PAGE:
The Confederation of British Industry (CBI) has published a manifesto proposing steps it wants the next Mayor to take to maintain the capital’s global competitiveness, tackle the environmental crisis and improve job prospects and prosperity for poorer Londoners in partnership with business.
Describing 6 May’s rescheduled mayoral vote as “perhaps the city’s most critical election to date”, the 33-page document, entitled London Revival Plan, urges the contest’s winner to work with London’s business community to protect and enhance its position on the world stage in the face of “the triple shocks of coronavirus, Brexit and climate change”.
The manifesto argues that London’s economic dynamism can be championed from City Hall by means of “an even recovery for all of London boroughs” in which “business and academic networks are supported to create local wealth and prosperity” along with harnessing London’s established strongest international sectors.
It says business can assist the Mayor with transforming the capital’s “digital and physical infrastructure” as part of the “the UK’s race to net zero” by promoting “green, multi-mode transport” and superior digital connectivity, building the city’s long-term resilience.
In a third main plank, the manifesto says its it the duty of business to support communities at an uncertain time, stating as paramount investment in “emerging and high-demand skills” as well as closing the digital divide. There is also a commitment to helping to reduce crime and “unlock social housing”.
The CBI, a national membership organisation for nearly 2,000 firms, praises the nine “missions” for social and economic renewal identified by the London Recovery Board, a panel drawing from business, local authority and voluntary sector bodies which is co-chaired by Sadiq Khan and London Councils chair Georgia Gould, but agrees with the Board that “these cannot be seen as a ‘catch-all’ to aid full economic recovery”.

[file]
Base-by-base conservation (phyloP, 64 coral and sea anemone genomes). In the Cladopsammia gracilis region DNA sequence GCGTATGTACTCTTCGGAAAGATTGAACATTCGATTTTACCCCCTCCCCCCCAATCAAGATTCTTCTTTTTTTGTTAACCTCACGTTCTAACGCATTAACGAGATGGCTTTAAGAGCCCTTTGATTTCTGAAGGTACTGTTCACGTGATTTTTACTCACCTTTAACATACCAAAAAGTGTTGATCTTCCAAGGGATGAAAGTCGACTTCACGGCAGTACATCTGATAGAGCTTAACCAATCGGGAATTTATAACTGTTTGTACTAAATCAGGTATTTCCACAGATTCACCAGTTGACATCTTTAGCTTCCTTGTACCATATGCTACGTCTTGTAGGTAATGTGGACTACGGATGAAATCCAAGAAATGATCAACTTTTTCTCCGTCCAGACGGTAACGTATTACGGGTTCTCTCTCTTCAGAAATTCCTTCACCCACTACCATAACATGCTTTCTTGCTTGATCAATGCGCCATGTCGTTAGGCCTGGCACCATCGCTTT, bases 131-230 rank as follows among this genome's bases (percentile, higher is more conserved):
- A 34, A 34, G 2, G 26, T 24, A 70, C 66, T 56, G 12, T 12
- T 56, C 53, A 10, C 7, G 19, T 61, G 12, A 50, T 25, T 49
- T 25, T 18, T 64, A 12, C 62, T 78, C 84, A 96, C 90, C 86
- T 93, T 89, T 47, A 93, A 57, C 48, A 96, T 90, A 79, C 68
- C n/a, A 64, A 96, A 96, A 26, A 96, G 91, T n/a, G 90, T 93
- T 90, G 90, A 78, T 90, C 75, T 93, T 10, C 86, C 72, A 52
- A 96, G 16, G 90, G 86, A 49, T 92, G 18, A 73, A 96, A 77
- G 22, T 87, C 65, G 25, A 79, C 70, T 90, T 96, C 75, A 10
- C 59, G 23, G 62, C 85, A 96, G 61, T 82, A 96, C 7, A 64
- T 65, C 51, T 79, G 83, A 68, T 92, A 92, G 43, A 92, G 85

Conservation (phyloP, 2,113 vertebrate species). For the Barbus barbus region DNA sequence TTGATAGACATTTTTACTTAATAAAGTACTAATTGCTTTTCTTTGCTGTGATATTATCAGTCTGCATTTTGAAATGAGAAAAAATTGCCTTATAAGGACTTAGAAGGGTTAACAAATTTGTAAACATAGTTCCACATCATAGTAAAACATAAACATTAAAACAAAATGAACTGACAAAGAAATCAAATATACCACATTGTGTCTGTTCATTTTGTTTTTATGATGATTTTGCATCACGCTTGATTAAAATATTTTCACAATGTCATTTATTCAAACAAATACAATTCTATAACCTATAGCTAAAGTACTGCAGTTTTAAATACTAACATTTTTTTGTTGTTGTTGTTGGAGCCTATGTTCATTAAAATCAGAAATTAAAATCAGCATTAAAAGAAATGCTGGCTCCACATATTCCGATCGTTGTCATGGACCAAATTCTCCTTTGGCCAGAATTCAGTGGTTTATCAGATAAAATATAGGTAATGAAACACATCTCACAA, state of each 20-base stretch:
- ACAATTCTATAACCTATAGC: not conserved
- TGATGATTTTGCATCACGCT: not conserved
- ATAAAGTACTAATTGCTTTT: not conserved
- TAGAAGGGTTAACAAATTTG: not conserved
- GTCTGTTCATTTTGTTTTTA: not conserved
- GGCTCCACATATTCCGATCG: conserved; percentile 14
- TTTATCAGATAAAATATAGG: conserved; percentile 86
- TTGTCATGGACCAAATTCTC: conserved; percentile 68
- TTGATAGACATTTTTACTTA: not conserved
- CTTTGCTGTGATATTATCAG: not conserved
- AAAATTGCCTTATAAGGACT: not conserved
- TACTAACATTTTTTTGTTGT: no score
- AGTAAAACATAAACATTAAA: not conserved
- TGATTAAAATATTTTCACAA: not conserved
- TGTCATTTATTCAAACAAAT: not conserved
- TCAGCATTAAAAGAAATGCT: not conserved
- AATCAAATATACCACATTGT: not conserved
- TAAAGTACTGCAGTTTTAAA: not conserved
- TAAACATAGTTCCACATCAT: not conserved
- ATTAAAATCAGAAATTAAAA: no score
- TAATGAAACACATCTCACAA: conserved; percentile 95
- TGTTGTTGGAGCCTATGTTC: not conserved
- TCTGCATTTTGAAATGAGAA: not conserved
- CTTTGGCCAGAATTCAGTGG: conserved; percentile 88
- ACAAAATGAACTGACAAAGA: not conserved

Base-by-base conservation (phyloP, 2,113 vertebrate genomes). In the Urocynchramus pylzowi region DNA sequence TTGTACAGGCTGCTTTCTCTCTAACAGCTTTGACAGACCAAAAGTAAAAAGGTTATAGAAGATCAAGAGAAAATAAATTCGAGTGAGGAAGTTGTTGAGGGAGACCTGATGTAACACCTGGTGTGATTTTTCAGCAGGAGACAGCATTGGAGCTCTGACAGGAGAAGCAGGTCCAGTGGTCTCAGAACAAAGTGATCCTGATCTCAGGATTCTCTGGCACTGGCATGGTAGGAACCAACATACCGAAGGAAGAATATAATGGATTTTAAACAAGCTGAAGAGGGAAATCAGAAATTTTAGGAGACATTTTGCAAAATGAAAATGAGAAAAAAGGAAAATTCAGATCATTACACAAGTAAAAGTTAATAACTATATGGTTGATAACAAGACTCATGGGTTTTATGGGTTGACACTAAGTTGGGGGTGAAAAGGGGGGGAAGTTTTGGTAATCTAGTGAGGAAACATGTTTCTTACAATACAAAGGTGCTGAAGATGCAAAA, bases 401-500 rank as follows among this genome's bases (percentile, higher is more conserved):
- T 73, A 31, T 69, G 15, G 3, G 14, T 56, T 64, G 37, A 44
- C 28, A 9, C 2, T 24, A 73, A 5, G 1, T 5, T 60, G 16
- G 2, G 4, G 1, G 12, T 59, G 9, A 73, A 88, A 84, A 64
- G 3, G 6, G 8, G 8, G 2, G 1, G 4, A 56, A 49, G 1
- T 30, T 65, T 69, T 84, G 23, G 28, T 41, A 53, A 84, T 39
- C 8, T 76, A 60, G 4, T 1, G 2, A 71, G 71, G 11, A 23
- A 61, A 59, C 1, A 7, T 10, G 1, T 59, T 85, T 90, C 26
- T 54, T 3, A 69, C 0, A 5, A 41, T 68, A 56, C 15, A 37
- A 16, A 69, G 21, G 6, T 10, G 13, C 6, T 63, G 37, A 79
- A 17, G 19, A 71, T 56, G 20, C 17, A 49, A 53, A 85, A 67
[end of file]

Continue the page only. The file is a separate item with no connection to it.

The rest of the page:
It recommends London’s Mayor working with England’s nine Metro Mayors “to advocate for inclusive levelling up across the UK, which includes metropolitan areas with high levels of deprivation, as seen in London.” And there is considerable stress on “championing the reconfiguration of high streets, activity zones and the CAZ [Central Activity Zone, comprising the West End, City and Canary Wharf]”
“Reconfiguring London’s major centres will be an important part of recovery,” the manifesto says, “and should look to expand on London’s reputation as a cultural hub. Moving forward, high streets should enable social interactions for work and leisure. This should include promoting (and developing around) the prominence of leisure/hospitality venues such as cinemas and restaurants”.
A widely-shared desire for a “comprehensive reform of the Business rates regime” is called for as a means of helping London’s high streets with better energy efficiency and so “aid levelling up of business investment across the capital.”
“International connectivity” including air travel should be “revived and strengthened”, says the manifesto, which comes out against the introduction of a tourism tax – similar to that levied on visitors in other large cities – “in this mayoral term”. The future Mayor is also urged to enlarge the work of London’s overseas trade missions to that it encompasses the development of creative industries such as Film London and events such as London Fashion Week.
Barking & Dagenham’s Council’s successful deal with a Los Angeles company to build a film studio, Eastbrook, is selected as a case study showing “the value of London and the UK’s screen industries to Brand Britain”. Five other “global cities” – New York, Paris, Singapore, Tokyo and the smaller but fast-growing Shanghai – are identified as case studies for comparison with London and competitors with it.
Read the CBI’s London Revival Plan manifesto in full here.
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